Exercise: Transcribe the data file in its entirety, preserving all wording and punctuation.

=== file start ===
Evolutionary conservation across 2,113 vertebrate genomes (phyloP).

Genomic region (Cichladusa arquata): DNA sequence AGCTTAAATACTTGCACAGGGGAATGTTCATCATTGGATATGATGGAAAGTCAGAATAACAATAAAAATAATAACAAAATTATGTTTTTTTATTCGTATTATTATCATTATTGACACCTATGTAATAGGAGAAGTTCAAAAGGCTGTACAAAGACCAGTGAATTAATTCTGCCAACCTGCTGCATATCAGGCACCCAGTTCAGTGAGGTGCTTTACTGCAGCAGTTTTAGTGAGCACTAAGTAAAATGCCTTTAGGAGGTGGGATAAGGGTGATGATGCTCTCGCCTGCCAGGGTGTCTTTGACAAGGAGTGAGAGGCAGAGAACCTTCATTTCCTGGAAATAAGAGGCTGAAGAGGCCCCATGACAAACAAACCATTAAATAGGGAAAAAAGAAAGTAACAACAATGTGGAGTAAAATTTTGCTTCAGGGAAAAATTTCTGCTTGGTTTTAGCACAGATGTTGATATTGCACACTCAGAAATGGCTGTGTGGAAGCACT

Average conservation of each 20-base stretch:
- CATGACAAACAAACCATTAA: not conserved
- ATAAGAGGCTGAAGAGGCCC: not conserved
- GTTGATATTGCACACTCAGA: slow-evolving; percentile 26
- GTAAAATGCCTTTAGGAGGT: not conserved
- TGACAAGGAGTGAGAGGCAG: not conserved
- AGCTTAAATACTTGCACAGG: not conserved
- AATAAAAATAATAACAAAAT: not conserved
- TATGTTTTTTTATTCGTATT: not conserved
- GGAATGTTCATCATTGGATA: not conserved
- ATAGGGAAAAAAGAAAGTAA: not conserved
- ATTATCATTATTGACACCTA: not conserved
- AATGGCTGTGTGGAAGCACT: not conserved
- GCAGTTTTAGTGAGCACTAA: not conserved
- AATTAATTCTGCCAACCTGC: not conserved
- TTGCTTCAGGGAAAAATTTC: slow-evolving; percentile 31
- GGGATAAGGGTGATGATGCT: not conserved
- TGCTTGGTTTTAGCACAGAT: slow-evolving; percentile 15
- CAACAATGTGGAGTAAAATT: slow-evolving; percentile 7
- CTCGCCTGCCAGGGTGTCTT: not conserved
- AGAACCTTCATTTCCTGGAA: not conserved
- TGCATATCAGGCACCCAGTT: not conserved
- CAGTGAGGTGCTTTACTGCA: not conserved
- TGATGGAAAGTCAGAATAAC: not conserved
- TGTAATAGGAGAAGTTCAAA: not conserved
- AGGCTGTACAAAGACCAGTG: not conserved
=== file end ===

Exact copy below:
Evolutionary conservation across 2,113 vertebrate genomes (phyloP).

Genomic region (Cichladusa arquata): DNA sequence AGCTTAAATACTTGCACAGGGGAATGTTCATCATTGGATATGATGGAAAGTCAGAATAACAATAAAAATAATAACAAAATTATGTTTTTTTATTCGTATTATTATCATTATTGACACCTATGTAATAGGAGAAGTTCAAAAGGCTGTACAAAGACCAGTGAATTAATTCTGCCAACCTGCTGCATATCAGGCACCCAGTTCAGTGAGGTGCTTTACTGCAGCAGTTTTAGTGAGCACTAAGTAAAATGCCTTTAGGAGGTGGGATAAGGGTGATGATGCTCTCGCCTGCCAGGGTGTCTTTGACAAGGAGTGAGAGGCAGAGAACCTTCATTTCCTGGAAATAAGAGGCTGAAGAGGCCCCATGACAAACAAACCATTAAATAGGGAAAAAAGAAAGTAACAACAATGTGGAGTAAAATTTTGCTTCAGGGAAAAATTTCTGCTTGGTTTTAGCACAGATGTTGATATTGCACACTCAGAAATGGCTGTGTGGAAGCACT

Average conservation of each 20-base stretch:
- CATGACAAACAAACCATTAA: not conserved
- ATAAGAGGCTGAAGAGGCCC: not conserved
- GTTGATATTGCACACTCAGA: slow-evolving; percentile 26
- GTAAAATGCCTTTAGGAGGT: not conserved
- TGACAAGGAGTGAGAGGCAG: not conserved
- AGCTTAAATACTTGCACAGG: not conserved
- AATAAAAATAATAACAAAAT: not conserved
- TATGTTTTTTTATTCGTATT: not conserved
- GGAATGTTCATCATTGGATA: not conserved
- ATAGGGAAAAAAGAAAGTAA: not conserved
- ATTATCATTATTGACACCTA: not conserved
- AATGGCTGTGTGGAAGCACT: not conserved
- GCAGTTTTAGTGAGCACTAA: not conserved
- AATTAATTCTGCCAACCTGC: not conserved
- TTGCTTCAGGGAAAAATTTC: slow-evolving; percentile 31
- GGGATAAGGGTGATGATGCT: not conserved
- TGCTTGGTTTTAGCACAGAT: slow-evolving; percentile 15
- CAACAATGTGGAGTAAAATT: slow-evolving; percentile 7
- CTCGCCTGCCAGGGTGTCTT: not conserved
- AGAACCTTCATTTCCTGGAA: not conserved
- TGCATATCAGGCACCCAGTT: not conserved
- CAGTGAGGTGCTTTACTGCA: not conserved
- TGATGGAAAGTCAGAATAAC: not conserved
- TGTAATAGGAGAAGTTCAAA: not conserved
- AGGCTGTACAAAGACCAGTG: not conserved